Feeling connected to your team has never felt more challenging. You haven’t seen your work bestie in person for over a year, and there are new colleagues on your team you haven’t ever seen outside of a Zoom screen!
If your office is planning to keep you remote for the foreseeable future, you are likely craving that human-to-human interaction and/or want to begin to build a friendship with a new colleague. On the other hand, if you are returning to the office, you may want to introduce yourself to new colleagues and/or rekindle your previous work friendships.
But how do you go about doing that?
What makes our office feel like a home are the people. Without friendships, our workplace satisfaction declines, and we start to just go through the motions to get through the day.
One of the easiest ways you can begin to cultivate these crucial relationships is through team-building exercises.
Essentially, these are short and sweet activities to get your team loosened up so they stop seeing their colleague as “the guy who helps with my data” and begin to see him as “the guy who also shares a love for Schitt’s Creek.”
Team building exercises are great additions before you dive into a meeting agenda, to wrap up a meeting with, or just to randomly add to your team’s calendar.
You may love icebreakers, or you may hate them if you’ve previously been a part of some awkward team building games. The thing with icebreakers is that there are so many formats to choose from so whatever you’re looking for, we have you covered.
Not sure where to begin? Or, not sure what will stick with your team?
Well, here are 15 team building exercises that you can implement no matter what your office atmosphere is, either virtually or in-person.
Team Building Exercises
1. Office Trivia
This team building game will require a little more prep work on the part of the “trivia master.”
You’ll want to design questions that are a mix of fun facts, randomness, and company focused. The more specific questions, the better.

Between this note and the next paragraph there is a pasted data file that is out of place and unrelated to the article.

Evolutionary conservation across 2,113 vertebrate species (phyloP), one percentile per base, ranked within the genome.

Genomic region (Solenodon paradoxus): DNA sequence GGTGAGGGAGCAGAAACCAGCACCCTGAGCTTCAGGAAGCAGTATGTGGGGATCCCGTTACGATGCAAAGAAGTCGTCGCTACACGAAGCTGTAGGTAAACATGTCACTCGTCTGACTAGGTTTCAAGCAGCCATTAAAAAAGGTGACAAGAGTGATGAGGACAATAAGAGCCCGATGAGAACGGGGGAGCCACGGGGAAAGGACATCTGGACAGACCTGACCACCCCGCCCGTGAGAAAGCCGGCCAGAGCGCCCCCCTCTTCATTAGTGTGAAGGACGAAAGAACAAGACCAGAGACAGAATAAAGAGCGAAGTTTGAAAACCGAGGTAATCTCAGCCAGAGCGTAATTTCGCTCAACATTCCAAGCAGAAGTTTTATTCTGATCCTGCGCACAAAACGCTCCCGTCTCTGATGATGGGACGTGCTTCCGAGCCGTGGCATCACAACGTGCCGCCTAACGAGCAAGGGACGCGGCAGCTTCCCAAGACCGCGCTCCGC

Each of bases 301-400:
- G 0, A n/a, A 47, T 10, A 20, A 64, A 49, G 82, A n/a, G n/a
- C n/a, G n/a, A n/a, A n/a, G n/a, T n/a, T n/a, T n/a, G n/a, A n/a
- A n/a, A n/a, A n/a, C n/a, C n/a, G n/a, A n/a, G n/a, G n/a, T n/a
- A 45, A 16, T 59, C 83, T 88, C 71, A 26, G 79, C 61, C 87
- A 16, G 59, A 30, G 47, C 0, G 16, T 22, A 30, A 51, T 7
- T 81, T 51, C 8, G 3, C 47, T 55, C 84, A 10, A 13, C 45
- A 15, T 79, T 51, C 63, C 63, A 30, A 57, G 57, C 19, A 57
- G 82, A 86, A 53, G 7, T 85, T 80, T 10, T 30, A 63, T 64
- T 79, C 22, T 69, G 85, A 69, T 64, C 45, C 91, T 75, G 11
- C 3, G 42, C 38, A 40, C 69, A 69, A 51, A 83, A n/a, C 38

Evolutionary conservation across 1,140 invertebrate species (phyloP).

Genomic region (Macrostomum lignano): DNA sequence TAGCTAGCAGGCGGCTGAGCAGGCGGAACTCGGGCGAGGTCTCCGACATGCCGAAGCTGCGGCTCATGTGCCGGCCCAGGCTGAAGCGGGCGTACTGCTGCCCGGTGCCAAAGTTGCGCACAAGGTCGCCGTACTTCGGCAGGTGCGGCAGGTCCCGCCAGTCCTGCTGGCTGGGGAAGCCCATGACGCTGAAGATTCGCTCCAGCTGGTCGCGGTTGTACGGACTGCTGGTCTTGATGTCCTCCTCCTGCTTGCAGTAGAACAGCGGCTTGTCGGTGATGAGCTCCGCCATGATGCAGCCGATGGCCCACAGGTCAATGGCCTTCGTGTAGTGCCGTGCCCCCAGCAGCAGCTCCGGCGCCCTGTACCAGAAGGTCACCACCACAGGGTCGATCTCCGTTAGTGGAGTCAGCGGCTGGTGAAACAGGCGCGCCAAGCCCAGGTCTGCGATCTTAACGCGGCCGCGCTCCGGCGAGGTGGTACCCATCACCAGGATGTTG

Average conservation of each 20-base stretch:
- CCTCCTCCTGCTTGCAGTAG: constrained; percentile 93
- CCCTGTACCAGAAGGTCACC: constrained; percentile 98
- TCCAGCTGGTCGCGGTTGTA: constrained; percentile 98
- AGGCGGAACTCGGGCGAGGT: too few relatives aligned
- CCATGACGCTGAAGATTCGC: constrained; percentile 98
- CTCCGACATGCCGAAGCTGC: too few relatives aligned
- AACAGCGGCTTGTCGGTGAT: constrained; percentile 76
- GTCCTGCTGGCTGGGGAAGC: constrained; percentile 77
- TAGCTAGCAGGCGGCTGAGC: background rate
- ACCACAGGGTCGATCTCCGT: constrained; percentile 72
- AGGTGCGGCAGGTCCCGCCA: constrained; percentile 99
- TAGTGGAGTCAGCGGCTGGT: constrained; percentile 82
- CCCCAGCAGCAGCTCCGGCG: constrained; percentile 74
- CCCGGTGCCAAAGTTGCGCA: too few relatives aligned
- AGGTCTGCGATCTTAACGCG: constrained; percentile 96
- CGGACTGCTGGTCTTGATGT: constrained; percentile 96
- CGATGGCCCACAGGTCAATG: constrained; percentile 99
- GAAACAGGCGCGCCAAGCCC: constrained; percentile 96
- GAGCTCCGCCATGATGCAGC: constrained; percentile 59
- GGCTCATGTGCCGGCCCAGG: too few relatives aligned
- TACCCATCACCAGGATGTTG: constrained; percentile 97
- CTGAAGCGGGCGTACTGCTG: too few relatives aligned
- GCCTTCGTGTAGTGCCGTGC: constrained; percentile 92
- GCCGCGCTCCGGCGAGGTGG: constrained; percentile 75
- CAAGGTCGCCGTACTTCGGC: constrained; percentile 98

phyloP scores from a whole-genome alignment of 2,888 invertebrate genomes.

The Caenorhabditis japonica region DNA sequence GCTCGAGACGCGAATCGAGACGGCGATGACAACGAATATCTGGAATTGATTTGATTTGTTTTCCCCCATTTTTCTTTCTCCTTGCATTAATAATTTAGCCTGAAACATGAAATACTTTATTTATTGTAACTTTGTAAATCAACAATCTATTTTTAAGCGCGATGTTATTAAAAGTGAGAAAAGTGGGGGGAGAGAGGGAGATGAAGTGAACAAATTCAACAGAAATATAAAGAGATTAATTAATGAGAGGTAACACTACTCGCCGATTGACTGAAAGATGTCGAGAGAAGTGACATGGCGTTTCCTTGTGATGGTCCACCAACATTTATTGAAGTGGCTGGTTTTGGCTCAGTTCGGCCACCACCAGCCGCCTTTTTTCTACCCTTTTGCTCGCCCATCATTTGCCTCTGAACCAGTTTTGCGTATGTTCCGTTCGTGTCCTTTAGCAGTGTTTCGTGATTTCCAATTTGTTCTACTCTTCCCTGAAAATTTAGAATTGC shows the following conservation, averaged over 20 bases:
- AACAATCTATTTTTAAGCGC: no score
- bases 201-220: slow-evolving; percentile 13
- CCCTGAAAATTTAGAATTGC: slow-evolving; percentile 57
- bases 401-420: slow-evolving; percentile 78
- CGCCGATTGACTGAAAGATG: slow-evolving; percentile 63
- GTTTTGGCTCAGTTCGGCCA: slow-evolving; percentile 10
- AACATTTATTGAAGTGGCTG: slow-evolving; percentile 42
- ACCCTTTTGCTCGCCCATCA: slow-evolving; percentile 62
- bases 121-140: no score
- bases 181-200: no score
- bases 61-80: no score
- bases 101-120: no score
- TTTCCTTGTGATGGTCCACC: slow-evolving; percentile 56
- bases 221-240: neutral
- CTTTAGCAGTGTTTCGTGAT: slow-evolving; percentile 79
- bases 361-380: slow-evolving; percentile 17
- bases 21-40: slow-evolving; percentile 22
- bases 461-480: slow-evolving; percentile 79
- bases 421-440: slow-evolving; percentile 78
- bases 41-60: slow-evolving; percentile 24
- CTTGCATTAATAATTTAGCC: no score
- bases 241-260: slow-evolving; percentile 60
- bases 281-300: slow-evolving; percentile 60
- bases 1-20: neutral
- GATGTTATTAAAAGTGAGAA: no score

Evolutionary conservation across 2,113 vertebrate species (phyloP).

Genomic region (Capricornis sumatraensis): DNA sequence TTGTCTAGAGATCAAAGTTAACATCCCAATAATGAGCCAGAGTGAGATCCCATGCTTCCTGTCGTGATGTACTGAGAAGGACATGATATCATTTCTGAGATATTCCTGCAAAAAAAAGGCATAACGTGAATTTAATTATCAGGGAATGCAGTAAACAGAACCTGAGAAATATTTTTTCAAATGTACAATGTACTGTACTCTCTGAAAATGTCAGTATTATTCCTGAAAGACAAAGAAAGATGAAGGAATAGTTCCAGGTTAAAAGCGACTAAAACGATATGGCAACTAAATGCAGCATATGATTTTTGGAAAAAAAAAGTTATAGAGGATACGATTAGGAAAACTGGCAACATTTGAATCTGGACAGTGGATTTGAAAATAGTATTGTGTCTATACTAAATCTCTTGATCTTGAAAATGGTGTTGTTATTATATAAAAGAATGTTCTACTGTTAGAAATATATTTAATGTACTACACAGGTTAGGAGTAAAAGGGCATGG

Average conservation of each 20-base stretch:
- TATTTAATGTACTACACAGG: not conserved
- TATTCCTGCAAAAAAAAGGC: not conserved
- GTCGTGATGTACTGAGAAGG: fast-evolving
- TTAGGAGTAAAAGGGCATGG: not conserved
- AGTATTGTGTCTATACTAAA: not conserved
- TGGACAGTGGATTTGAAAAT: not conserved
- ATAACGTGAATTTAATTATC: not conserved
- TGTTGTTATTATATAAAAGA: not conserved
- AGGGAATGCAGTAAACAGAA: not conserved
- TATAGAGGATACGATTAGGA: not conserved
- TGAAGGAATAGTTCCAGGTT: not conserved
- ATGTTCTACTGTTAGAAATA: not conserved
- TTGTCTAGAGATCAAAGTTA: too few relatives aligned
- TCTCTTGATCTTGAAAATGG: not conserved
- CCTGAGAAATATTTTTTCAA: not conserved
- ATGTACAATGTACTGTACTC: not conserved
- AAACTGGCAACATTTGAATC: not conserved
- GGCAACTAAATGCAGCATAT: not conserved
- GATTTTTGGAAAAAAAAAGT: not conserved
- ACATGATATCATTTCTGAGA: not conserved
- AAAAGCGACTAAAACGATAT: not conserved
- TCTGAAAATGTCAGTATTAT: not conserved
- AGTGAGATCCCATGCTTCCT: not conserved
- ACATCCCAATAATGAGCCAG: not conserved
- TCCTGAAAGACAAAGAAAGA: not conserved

Ask things like “How many coffee mugs were left behind in the office kitchen?” or “What color is the wall in Conference Room B” or even, “Who was the President of the company 10 years ago?” Each team will discuss the answers before reporting out.
Every team will get to know each other on a more competitive level and see who has the largest repertoire of random knowledge!
2. 10 Things in Common
You can do this icebreaker for team building with groups of two or even groups of 10+ (depending on your department size).
The goal is simple: find 10 things you have in common with your partner or everyone in your group.
Advise your team to stay away from the obvious things such as they are both human, both have blonde hair or brown eyes, or both work for the same company. You can also encourage everyone to go beyond 10 things if they can and have the group that discovers the most commonalities win a prize.
At the end of the team building exercise, everyone will announce their list of similarities and you may find something you didn’t know before, like a shocking number of people on your team have seen the Northern Lights in person!
3. Baby Photos
To do this icebreaker for team building, you’ll need to gather baby photos from each team member ahead of time.
If you’re doing this as a virtual team-building activity, everyone can email this over to you. If in-person, everyone can either bring it in to give to you or snap a photo of a photo to send to you.
Once you have all the photos, put them on display with a number by each photo. Your team’s job is to then guess what baby is what colleague and whoever guesses the most correct, wins!
4. Guess Who